Georgia’s Workers’ Compensation Law provides financial relief to injured employees, but it’s vital for all Georgia workers to understand how the workers’ compensation system works. The claims process is complex and injured employees must submit to medical screening to confirm the extent of their claimed injuries. Many possible issues can interfere with the claims process, and some factors can lead to delay or denial from the State Workers’ Compensation Board. Additionally, some factors could give an employer cause to dispute an employee’s workers’ compensation claim. Hiring an Atlanta aggravated pre-existing conditions lawyer is the best way to ensure you are doing everything possible to secure compensation.

Injured employees with pre-existing conditions face more challenges in the workers’ compensation process than other injured employees, and the right pre-existing conditions attorney can make a tremendous difference in the outcome of such a claim. The Atlanta aggravated pre-existing conditions lawyers at Cruz & Associates are here to help injured workers in Atlanta, even those who have pre-existing conditions that may or may not have any connection to their current injuries. Our brain injury attorneys have handled pre-existing injury cases including head injuries, aneurysms and more. Reach out to us today to schedule a free case evaluation. Our Atlanta pre-existing injuries lawyers will review your case and let you know which factors should and should not influence your workers’ compensation claim result.

How Pre-Existing Conditions May Interfere with Your Workers’ Compensation Claims

One of the most common reasons for dispute or denial of a claim is pre-existing conditions. If an employee has a pre-existing medical condition it can complicate the workers’ compensation process. This is especially true if the employee’s pre-existing condition is in any way related to the employee’s injury. For example, if an employee previously underwent a hip replacement procedure and suffers an injury to the hip and pelvis in a fall, the employee’s previous procedure may complicate the claims process.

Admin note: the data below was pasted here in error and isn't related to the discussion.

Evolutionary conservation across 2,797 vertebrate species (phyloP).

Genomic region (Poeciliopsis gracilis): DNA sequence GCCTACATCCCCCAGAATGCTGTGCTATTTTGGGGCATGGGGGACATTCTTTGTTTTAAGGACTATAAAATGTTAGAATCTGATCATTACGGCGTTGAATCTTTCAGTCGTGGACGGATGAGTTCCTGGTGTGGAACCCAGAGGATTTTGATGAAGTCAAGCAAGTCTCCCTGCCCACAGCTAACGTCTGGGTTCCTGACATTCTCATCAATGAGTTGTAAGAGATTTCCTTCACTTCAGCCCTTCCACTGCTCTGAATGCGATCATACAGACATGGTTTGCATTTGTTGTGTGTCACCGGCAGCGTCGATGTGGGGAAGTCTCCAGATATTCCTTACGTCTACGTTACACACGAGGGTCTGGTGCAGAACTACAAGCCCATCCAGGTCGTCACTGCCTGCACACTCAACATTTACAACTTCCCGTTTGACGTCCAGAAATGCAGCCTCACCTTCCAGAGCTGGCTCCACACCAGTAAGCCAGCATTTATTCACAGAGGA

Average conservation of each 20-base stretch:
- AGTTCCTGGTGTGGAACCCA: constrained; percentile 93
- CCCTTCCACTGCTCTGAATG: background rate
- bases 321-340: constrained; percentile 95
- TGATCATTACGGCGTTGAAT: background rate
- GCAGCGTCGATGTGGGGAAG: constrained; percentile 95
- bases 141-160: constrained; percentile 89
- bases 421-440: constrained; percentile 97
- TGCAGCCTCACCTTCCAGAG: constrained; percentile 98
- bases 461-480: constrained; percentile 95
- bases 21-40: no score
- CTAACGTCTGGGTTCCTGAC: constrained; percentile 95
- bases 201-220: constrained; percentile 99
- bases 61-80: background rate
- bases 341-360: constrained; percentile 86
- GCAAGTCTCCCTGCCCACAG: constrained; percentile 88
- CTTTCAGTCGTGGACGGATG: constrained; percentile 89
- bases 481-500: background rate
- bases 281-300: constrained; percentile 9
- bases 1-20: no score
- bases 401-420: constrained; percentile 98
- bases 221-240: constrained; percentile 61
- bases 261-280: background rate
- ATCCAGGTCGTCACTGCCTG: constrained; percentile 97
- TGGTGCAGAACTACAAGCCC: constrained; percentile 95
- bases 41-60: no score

Employees who suffer the same type of injury repeatedly may encounter problems with their workers’ compensation claims as well. For example, if an employee breaks his or her arm in a fall and claims workers’ compensation, only to fall again in a similar manner and break the same arm the next year, the State Workers’ Compensation Board may reduce the employee’s benefits for the second injury. It’s vital for employees to recognize the difference between an aggravated pre-existing condition and a new injury to the same body parts that previously suffered injury. This difference is important when it comes to filing for workers’ compensation benefits and may impact the workers’ benefit payment amount.

There are various different types of workplace injuries and if an employee suffers a permanent impairment from a work-related injury, he or she may qualify for a permanent impairment award. These awards aim to ease the financial burden of developing a permanent disability. In the event such a disability exists but does not interfere with the employee’s work, he or she may continue working. However, if the employee suffers another work-related injury later, resulting in another permanent impairment award, the second award will only be a partial award, totaling the amount the employee’s doctor determines the employee’s injury is worth. For example, if a doctor deems an injured employee eligible for up to $10,000 in permanent impairment benefits, but the employee already received $6,000 for a previous permanent impairment, the employee will only receive $4,000.

Deciding Your Best Options for Your Atlanta Aggravated Pre-Existing Conditions Claim

If a workplace injury aggravates a previous injury, the new workers’ compensation claim will likely result in lower benefit payments to account for the first injury. However, under the new claim, the employer is still obligated to pay for the injured employee’s medical treatment and temporary disability benefits. If the previous injury did not occur at work, then the workers’ compensation benefits will only account for the worsening caused by the work-related injury that aggravated the previous injury. Some pre-existing conditions will have little or no bearing on a workers’ compensation claim, and the employee must rely on his or her health insurance to manage these kinds of pre-existing conditions.

If you believe that you or a loved one have wronged by an employer because of a pre-existing condition, contact the Atlanta pre-existing conditions attorneys at Cruz & Associates to go over your case. Our team has over 25 years of experience helping injured workers get the compensation they deserve – let us help you